The availability of compact equipment that doesn’t compromise on performance is absolutely necessary if contract caterers are to adapt to the structural changes taking place in their market, one of the UK’s leading caterers has claimed.
Manufacturers have been ploughing huge sums of money into developing kit that fits into tighter footprints or has more than one use in recent years as the restaurant sector has felt the squeeze on kitchens.
And the same challenge is now being encountered in the contract catering world, where space that would have traditionally been allocated for catering facilities is being reclaimed for front-of-house purposes.
That provides numerous logistical issues that will only intensify, according to Matt Hay, culinary director of BaxterStorey, one of the country’s largest caterers with 8,500 staff and the best part of 400 client locations on its roster.
“We still need to deliver the same service that we did before, but in a smaller kitchen. The sales team will go in and sell our business and then it is up to the chefs to go in there and make it work, which all ties into the equipment. My expectation for the next five years is that this trend of clients taking away space is going to continue, so what we need to do is focus on equipment that has the power to deliver the commercial output we need in a smaller environment. It is all about being clever with space and people — and absolutely looking at efficiencies — while giving great fresh, seasonal food.”
Mr Hay said that BaxterStorey recently worked with a client that wanted a Leon-style takeaway for their business because they had consolidated their catering footprint to a third of what it was but still needed to achieve the same numbers.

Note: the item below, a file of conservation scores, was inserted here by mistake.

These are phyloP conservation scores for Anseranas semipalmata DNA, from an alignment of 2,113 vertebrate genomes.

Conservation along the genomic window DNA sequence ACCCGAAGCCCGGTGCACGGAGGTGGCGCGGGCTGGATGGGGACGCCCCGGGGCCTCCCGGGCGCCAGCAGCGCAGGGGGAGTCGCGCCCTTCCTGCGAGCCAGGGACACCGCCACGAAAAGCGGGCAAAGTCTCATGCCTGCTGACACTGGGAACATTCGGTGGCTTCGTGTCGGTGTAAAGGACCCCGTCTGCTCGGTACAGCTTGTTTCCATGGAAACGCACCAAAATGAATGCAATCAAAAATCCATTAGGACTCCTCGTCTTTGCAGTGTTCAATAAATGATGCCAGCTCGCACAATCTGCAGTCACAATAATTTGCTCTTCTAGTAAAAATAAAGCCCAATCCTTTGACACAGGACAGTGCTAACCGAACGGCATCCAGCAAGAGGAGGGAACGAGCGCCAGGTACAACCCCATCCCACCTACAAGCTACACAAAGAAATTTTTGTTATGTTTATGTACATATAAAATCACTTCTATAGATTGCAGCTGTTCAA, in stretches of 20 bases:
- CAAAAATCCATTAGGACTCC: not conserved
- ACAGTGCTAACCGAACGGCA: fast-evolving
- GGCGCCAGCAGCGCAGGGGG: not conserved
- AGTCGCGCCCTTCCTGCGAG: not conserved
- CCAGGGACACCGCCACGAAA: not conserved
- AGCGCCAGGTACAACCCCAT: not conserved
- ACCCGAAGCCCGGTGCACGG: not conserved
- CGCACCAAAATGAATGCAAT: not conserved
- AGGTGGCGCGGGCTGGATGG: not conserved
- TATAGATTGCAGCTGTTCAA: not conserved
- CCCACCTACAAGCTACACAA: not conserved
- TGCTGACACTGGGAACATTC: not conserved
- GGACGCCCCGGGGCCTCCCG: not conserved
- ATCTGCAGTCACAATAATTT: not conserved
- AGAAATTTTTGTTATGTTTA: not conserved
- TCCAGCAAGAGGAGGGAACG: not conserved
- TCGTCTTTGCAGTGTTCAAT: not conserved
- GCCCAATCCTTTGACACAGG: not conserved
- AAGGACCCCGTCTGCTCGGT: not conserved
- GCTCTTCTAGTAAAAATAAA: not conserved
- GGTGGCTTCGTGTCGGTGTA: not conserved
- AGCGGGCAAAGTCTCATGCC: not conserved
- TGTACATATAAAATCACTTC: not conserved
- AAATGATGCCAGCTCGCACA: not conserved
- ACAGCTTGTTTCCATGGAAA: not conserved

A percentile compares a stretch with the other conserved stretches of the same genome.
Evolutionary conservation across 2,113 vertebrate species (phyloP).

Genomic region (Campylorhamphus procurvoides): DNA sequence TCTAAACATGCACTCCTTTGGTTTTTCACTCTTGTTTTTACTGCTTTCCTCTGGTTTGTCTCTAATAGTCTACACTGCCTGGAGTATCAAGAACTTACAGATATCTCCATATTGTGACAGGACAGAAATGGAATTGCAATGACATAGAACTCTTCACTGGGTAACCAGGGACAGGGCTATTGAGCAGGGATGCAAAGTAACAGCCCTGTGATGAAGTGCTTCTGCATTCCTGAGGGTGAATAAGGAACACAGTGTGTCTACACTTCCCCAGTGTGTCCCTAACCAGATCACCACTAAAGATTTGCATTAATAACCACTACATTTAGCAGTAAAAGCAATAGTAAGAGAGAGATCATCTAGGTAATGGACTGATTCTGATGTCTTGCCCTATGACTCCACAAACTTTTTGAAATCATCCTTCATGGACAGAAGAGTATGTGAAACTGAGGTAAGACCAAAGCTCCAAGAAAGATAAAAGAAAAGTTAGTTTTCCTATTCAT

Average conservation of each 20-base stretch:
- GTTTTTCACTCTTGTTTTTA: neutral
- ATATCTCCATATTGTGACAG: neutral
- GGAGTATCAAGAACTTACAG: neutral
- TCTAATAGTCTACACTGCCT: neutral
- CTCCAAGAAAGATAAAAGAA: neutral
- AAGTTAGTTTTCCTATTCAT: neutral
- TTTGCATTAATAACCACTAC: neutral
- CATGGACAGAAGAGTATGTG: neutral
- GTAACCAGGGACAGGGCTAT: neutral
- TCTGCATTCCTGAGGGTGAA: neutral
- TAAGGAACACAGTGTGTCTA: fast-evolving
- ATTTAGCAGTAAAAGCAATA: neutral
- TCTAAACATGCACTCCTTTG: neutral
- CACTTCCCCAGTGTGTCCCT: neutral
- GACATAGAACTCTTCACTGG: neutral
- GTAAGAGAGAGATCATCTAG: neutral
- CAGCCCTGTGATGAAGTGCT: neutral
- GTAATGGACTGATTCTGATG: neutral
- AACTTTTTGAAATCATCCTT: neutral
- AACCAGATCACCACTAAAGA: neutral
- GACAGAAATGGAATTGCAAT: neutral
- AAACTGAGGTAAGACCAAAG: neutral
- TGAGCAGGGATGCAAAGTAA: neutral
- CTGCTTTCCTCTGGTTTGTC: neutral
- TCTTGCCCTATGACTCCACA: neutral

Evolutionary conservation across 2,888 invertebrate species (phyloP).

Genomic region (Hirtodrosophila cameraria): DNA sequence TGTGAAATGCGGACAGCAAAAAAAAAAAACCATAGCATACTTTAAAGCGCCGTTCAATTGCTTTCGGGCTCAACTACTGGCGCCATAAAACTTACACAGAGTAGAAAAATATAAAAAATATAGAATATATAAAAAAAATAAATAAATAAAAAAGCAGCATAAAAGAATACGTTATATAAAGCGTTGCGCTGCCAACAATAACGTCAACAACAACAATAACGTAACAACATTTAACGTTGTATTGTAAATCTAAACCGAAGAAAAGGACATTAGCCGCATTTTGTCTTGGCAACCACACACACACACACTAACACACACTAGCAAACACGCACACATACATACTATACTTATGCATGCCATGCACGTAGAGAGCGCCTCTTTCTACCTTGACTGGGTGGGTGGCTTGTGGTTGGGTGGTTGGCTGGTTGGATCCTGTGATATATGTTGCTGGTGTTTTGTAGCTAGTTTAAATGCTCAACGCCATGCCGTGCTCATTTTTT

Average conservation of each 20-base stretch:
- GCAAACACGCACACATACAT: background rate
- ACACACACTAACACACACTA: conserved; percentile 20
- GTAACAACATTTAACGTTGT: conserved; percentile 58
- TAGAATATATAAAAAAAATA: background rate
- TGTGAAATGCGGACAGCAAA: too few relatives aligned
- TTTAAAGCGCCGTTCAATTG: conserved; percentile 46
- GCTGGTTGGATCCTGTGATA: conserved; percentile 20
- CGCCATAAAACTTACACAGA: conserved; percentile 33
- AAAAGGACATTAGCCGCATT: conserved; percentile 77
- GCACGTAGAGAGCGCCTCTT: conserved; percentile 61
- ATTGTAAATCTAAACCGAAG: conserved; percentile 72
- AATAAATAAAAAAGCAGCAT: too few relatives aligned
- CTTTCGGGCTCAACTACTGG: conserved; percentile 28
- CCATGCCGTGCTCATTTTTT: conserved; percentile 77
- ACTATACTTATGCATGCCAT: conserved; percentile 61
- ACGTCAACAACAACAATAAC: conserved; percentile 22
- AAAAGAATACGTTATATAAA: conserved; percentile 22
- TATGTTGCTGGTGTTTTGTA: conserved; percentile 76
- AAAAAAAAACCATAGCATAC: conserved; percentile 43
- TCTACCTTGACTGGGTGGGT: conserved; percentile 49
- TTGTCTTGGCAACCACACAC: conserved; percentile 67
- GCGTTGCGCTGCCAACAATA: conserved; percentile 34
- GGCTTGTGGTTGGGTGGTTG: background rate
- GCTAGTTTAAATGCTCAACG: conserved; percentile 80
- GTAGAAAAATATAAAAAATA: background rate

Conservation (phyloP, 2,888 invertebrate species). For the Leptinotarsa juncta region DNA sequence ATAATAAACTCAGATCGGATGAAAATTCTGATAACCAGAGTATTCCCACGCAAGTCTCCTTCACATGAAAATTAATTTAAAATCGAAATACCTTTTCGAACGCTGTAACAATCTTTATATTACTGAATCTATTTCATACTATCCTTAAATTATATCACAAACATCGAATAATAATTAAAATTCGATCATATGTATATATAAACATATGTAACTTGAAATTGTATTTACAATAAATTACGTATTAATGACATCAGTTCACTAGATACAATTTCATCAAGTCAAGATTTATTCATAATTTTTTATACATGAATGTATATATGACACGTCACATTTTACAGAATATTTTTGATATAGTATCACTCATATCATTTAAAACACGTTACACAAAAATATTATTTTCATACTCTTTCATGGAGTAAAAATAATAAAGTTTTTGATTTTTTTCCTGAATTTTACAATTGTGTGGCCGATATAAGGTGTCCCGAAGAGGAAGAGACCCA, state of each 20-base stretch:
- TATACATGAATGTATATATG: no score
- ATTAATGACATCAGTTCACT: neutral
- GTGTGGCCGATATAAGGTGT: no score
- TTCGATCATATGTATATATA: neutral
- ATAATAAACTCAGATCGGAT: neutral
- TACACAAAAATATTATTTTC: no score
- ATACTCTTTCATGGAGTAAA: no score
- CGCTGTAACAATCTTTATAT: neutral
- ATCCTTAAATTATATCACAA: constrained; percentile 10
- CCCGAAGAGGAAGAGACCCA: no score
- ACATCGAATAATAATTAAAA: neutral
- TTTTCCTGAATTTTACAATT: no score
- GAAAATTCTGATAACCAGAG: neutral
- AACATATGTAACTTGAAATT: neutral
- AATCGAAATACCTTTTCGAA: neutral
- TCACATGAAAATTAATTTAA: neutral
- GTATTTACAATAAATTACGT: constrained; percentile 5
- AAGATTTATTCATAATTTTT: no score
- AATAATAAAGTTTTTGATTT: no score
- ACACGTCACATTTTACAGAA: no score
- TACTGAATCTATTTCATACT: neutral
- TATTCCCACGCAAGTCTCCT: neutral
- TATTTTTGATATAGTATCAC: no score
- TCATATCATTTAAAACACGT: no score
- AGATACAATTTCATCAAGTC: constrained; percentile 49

“We had to think very carefully about that and look at it differently, so we had a look at what’s going on in Europe, how the high street is dealing with it and how things like concessions work. However, we are different in the sense that the high street menu stays the same every day, whereas in contract catering it changes every day.”
One of the challenges facing contract caterers especially is that clients have often already started building kitchen spaces by the time catering contracts are awarded.
“The kitchen will have been designed around a certain thought process from the designers, but actually they should really speak to the chefs before they do that because the menu might not be a good representation of what the need is. So if you are going to have one induction stove and one small six burner, and you are going to do 300 covers out of it, and that’s both hospitality and vending, then it’s going to be a challenge. Everything has to be respected individually and that is a big challenge for us because specification is very different,” said Mr Hay.